Cleveland-native Aaron Penn had been playing football since he was 7-years old. His football aspirations seemed to be falling into place after being one of the top high school prospects in Ohio and earning a spot on the Kent State football team as a preferred walk-on.
However, during a walkthrough in the 2013-2014 season, another player blindsided Penn, triggering serious concussion-like symptoms that would change his life from that point moving forward.
“I kind of just remember the initial pop. I didn’t necessarily go down and stop. But, it was like a feeling I never felt before,” Penn said.
Kent Roosevelt coach and former D-I football player Kevin Hockett explained that reciprocating the same amount of momentum as another player can result in far less injuries which Penn was fully aware of as well.
“Seeing this guy coming. Or, knew that he was going to hit me with that amount of force, not knowing that he was just going to come and engage me hand-to-hand, I don’t think I would have sustained that blow that was pretty much it for me. That was my last play,” Penn said.
Penn expressed how after experiencing the big hit, he was very sensitive to light, had a dizzy, nauseated feeling, and constantly would be forgetful and disoriented on a daily basis.
“I still sit in class or sit across from somebody and they’ll say something and seconds later I’ll completely forget what they said. So now I’m trying to retrace my steps like ‘damn, what did this person just say?’ Or, I’m looking at the person next to me trying to get their notes because I didn’t hear a word the professor just said. And not even hear but I just didn’t retain it,” Penn said.
Though Penn still admitted to having concussion-like symptoms such as short-term memory loss, he has made immense improvement and stressed the importance of setting aside time to heal.
An intricate part of that recovery process is utilizing the team trainers who are responsible for evaluating concussed players like Penn. Kent Roosevelt athletic trainer Terry Slattery said the “baseline test” is a universally known method primarily used to test if an athlete has a concussion or not.
“A baseline test basically is, we’re trying to test what is there ‘normal,’ what is their cognitive normal, what is their processing normal, what is their balance normal,” Slattery said. “Then if we have an event of some kind or suspect that they could have some sort of head injury, we reassess, do the test again and compare the baseline to the assessment.”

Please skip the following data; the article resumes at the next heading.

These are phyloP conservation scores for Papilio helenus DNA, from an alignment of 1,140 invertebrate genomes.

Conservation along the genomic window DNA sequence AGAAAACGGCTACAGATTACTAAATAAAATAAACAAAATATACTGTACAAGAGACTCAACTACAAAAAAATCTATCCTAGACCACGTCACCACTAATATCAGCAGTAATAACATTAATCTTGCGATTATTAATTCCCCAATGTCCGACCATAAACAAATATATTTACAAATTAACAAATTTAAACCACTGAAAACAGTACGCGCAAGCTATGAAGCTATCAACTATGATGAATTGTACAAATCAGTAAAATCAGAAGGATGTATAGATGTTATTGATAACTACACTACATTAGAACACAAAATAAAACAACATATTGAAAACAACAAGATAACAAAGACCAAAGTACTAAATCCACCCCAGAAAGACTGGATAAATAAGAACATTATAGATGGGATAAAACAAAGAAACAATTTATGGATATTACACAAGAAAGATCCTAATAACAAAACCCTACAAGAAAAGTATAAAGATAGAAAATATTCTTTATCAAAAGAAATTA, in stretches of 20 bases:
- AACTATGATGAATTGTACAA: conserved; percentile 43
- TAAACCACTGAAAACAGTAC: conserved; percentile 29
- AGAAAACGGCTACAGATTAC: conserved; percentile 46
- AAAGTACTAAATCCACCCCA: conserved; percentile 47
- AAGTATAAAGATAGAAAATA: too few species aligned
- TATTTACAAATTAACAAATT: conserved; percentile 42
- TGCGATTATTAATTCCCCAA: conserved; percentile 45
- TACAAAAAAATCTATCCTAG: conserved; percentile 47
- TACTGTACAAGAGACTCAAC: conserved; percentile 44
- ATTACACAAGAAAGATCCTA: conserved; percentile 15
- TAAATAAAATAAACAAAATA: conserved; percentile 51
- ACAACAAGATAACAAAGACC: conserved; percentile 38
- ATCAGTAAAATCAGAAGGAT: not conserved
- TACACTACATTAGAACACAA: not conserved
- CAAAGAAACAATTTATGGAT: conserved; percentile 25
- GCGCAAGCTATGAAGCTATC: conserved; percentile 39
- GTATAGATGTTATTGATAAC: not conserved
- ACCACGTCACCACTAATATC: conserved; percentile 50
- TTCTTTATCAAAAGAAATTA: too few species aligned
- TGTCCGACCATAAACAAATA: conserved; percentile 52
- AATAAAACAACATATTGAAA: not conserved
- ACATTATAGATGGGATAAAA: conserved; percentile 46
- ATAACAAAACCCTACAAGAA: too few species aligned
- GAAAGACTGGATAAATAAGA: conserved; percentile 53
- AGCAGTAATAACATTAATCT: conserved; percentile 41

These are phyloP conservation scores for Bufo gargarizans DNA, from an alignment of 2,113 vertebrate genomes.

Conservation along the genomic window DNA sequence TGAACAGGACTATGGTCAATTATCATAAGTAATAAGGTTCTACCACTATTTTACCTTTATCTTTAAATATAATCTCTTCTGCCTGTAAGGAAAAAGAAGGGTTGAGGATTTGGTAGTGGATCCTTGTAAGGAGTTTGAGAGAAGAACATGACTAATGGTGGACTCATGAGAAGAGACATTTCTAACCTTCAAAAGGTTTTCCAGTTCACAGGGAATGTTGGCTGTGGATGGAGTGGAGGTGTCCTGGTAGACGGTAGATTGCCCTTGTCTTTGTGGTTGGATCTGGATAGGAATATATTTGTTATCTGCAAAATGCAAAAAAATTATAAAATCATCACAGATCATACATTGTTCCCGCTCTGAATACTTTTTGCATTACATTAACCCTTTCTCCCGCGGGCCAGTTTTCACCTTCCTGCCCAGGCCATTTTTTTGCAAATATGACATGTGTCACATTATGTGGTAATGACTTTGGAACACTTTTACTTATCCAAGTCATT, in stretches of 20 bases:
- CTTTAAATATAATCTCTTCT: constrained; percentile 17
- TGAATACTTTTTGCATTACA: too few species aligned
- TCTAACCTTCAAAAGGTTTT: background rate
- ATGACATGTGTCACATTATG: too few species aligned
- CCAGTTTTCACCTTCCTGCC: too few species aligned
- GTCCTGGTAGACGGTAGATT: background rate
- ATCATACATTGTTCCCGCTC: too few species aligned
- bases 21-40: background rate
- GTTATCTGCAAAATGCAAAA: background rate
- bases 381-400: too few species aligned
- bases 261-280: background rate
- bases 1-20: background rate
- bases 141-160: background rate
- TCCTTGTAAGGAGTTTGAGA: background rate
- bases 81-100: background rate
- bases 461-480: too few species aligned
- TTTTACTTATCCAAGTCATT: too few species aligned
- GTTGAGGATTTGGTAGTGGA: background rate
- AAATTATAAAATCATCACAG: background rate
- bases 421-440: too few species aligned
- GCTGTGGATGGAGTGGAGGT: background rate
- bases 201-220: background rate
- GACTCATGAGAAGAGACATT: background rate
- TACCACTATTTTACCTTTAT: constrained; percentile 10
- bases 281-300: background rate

During these tests, trainers are exercising all cognitive functions of the brain to see what has been affected.
Penn went through a similar evaluation process where he had to do various cognitive exercises before he could be cleared to play which he said was easier said than done.
“I was astonished I couldn’t answer these questions. And this went on for weeks and weeks. It kind of got scary because I was like ‘am I going to ever really recover from this? Is it something that’s going to be permanent?’” Penn said.
Unfortunately, Penn never returned to play another down after that hit. However, once players appear to be symptom-free they enter the “return-to-play” protocol, according to Slattery, which gradually eases players back into their original daily routines.
During the first day with the player showing no concussion symptoms, the player would only do a light workout like jogging. During the second day with the player showing no concussion symptoms, the player can increase the intensity of their workout, incorporating weightlifting and sprinting. During the third day with the player showing no concussion symptoms, the player can be a noncontact participant in practice. During the fourth day with a player showing no concussion symptoms, the player can participate in practice with contact. Slattery said “at its best” the return-to-play protocol can be a week-long progression; however, the timetable varies on a case-by-case basis.
Once players return onto the field, the coaches are responsible for making sure they give them the proper instruction to make sure injuries are less prevalent.
According to traumatic brain injury expert Dr. Phillip Rumrill, the number of brain injuries experienced by children between the ages of 6 and 17 had a 50% increase in America over the last 10 years.
Hockett said that, when dealing with concussions, taking the side of precaution is ideal for the sake of the student-athlete. “You don’t want to damage a kid’s mental capacity for their future. You don’t want to cost them the quality of their lives at this early age.”
Hockett said the proper usage of equipment such as helmets and practicing the right way to tackle is very important.
“Make sure that the adjustments of the helmet is necessary so that there’s proper air in the helmet, proper adjustment with the chin strap, the proper adjustment with the face mask and everything is taken care of prior to the contact beginning,” Hockett said. “We have shadow contact and things like that where we go short distances not at full speed. We always teach them the proper techniques of tackling.”
On-field success and training the youth to be the best athletes they can be is one thing, but Hockett said setting up the kids for life after football is far more important.
“The kids’ future and the future of their health is always going to super-cede wins and losses or whether we can put this kid in the game or take him out,” Hockett said.